“One more turn” is to Sid Meier’s Civilization what “one more trip” is to Euro Truck Simulator 2, the latest truck simulation game from SCS Software, a company that has been creating such titles for over a decade. Yes, it might surprise you to learn that Euro Truck Simulator 2 is essentially crack in the form of a video game. If you’ve previously laughed off this title for its seemingly simplistic, even boring premise (the truck simulation genre hasn’t exactly garnered much attention outside of its niche, after all), then you’ve actually done the right thing by preventing yourself from becoming completely and utterly consumed by the unlikeliest of things: a truck simulator. Ever since I purchased Euro Truck Simulator 2 a few weeks ago, I’ve spent an unhealthy amount of time playing it. Below, I’m about to tell you why this game is so addictive and why you should avoid it at all costs unless you’re content with it stealing your soul and talking to you in your sleep.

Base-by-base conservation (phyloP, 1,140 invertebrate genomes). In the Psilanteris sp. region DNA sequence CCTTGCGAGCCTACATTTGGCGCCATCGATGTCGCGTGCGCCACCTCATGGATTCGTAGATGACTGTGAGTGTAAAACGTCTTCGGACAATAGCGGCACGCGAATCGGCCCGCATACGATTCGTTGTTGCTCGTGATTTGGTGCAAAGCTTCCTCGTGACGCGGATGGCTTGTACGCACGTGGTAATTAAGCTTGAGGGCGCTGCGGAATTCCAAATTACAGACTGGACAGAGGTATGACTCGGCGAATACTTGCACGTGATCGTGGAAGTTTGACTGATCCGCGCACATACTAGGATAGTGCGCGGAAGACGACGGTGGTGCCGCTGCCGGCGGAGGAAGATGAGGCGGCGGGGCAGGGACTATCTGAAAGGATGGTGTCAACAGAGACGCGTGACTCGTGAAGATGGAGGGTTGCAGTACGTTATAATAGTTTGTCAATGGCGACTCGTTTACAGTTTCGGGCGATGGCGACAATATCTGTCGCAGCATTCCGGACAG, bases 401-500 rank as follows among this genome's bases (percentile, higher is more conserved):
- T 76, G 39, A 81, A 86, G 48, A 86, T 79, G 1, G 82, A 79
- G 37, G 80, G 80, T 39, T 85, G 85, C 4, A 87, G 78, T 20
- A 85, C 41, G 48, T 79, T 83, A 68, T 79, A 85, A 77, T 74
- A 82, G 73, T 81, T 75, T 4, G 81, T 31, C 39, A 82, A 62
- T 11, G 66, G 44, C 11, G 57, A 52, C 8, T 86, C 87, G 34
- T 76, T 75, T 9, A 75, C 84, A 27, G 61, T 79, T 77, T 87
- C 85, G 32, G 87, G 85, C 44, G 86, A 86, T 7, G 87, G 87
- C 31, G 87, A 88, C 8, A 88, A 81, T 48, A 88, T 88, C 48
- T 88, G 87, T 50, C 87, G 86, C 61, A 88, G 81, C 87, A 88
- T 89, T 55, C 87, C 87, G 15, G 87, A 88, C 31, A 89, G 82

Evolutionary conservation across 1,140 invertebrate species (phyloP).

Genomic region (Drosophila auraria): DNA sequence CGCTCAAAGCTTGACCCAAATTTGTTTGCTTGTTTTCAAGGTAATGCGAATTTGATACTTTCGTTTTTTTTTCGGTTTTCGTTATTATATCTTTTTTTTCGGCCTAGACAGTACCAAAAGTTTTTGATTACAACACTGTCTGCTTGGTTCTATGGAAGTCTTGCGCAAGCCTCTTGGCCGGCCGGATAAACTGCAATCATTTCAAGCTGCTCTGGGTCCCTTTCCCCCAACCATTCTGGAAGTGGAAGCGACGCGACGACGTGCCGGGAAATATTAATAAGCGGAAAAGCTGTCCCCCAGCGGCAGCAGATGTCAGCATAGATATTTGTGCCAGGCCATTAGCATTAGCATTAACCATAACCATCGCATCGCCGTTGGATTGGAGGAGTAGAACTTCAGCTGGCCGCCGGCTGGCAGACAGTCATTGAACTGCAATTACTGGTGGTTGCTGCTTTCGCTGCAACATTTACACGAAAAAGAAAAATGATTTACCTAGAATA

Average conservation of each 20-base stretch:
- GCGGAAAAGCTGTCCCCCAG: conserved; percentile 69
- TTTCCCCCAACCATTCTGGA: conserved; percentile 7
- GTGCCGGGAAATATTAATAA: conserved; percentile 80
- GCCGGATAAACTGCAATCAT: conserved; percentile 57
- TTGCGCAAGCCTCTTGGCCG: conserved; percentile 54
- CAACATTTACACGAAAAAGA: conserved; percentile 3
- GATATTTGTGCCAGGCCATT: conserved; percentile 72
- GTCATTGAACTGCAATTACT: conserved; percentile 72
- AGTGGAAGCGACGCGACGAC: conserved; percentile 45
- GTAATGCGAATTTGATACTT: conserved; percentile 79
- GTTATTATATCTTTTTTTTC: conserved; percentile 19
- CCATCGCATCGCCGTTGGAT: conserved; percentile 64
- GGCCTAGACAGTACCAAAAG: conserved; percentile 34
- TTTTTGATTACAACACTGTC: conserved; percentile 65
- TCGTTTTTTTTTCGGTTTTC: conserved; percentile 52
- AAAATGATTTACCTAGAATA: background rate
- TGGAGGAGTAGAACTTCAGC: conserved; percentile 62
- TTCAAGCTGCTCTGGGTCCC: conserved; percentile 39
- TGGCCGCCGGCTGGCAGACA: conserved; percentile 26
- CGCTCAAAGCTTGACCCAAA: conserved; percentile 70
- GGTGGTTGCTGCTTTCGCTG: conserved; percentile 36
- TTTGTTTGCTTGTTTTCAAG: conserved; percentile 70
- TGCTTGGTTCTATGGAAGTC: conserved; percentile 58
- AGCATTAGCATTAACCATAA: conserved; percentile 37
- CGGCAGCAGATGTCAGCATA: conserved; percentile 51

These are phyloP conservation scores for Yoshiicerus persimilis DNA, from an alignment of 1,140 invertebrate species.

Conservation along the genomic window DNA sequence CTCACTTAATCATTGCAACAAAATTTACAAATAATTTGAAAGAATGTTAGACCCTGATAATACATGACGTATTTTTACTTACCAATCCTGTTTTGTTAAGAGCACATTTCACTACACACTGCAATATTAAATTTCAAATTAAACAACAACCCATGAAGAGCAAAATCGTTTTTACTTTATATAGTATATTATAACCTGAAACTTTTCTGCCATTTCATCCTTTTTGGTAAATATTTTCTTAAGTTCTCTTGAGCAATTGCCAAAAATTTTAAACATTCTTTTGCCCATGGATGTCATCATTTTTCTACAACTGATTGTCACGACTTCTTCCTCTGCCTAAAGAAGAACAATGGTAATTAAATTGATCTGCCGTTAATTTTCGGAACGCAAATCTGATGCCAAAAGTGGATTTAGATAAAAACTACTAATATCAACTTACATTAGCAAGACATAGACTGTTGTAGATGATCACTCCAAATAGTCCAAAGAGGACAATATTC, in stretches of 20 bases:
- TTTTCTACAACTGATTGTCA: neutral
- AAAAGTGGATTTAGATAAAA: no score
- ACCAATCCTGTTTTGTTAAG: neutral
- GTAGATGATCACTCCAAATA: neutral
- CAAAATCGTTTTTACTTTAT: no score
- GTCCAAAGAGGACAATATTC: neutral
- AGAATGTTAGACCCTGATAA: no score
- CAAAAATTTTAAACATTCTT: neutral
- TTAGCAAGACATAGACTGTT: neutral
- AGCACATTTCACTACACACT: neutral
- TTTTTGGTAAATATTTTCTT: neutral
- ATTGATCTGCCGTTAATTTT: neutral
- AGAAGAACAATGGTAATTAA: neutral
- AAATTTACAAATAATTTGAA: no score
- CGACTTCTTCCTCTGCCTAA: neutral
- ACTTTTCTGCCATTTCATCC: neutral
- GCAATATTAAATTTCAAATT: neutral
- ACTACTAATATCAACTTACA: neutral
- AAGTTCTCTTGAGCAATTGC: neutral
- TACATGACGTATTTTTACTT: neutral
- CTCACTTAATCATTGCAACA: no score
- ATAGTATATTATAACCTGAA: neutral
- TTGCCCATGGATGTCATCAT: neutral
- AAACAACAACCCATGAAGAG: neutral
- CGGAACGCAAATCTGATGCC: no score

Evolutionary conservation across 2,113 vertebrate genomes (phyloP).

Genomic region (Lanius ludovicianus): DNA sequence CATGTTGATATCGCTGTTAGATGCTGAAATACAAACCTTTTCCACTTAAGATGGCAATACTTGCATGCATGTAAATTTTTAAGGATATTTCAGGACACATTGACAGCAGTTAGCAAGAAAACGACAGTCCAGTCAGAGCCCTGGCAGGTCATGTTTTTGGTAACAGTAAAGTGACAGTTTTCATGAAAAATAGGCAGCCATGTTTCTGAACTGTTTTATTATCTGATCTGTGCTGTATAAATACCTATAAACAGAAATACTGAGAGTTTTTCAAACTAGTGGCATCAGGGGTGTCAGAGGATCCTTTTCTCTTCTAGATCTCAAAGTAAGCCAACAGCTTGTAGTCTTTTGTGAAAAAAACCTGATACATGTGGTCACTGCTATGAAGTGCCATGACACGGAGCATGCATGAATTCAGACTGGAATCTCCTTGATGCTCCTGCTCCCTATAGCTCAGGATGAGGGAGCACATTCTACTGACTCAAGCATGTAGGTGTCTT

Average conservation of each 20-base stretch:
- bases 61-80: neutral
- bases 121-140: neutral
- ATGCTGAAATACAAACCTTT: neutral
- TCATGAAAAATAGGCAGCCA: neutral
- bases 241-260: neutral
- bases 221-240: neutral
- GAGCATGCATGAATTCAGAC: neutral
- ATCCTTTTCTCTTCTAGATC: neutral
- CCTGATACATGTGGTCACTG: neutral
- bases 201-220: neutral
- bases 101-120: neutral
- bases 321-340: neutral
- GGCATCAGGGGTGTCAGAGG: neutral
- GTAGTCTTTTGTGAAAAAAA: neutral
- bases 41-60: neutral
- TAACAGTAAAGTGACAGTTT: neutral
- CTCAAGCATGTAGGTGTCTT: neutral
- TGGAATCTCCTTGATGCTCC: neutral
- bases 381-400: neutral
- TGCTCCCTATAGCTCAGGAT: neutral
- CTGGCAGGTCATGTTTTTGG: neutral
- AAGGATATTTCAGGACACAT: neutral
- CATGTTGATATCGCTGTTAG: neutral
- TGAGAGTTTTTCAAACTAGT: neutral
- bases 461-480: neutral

On the outside, Euro Truck Simulator 2 doesn’t look like much more than a game in which you, well, drive trucks around Europe. Although that isn’t necessarily an inaccurate description, there’s obviously much more to it than that. On the outset you choose a name, logo, and location for your very own trucking company and one of many ugly mugs to represent yourself. Before you can actually run your own company, however, you must first scrounge up enough money to buy a truck by either driving for other companies, taking out a loan (or two) from the bank, or both. When I began, I chose the former route and grinded for hours and hours until I’d earned enough cash to buy one of the cheapest trucks among the dealerships I’d discovered across Europe. There are eight brands of trucks in the game, ranging from DAF to Volvo, and every model features a slew of customizable parts. Knowing little to nothing about the differences among the brands, I luckily settled on a cheap Volvo and later came to find out that it’s perhaps the best brand of truck in the game with support for powerful engines and huge gas tanks.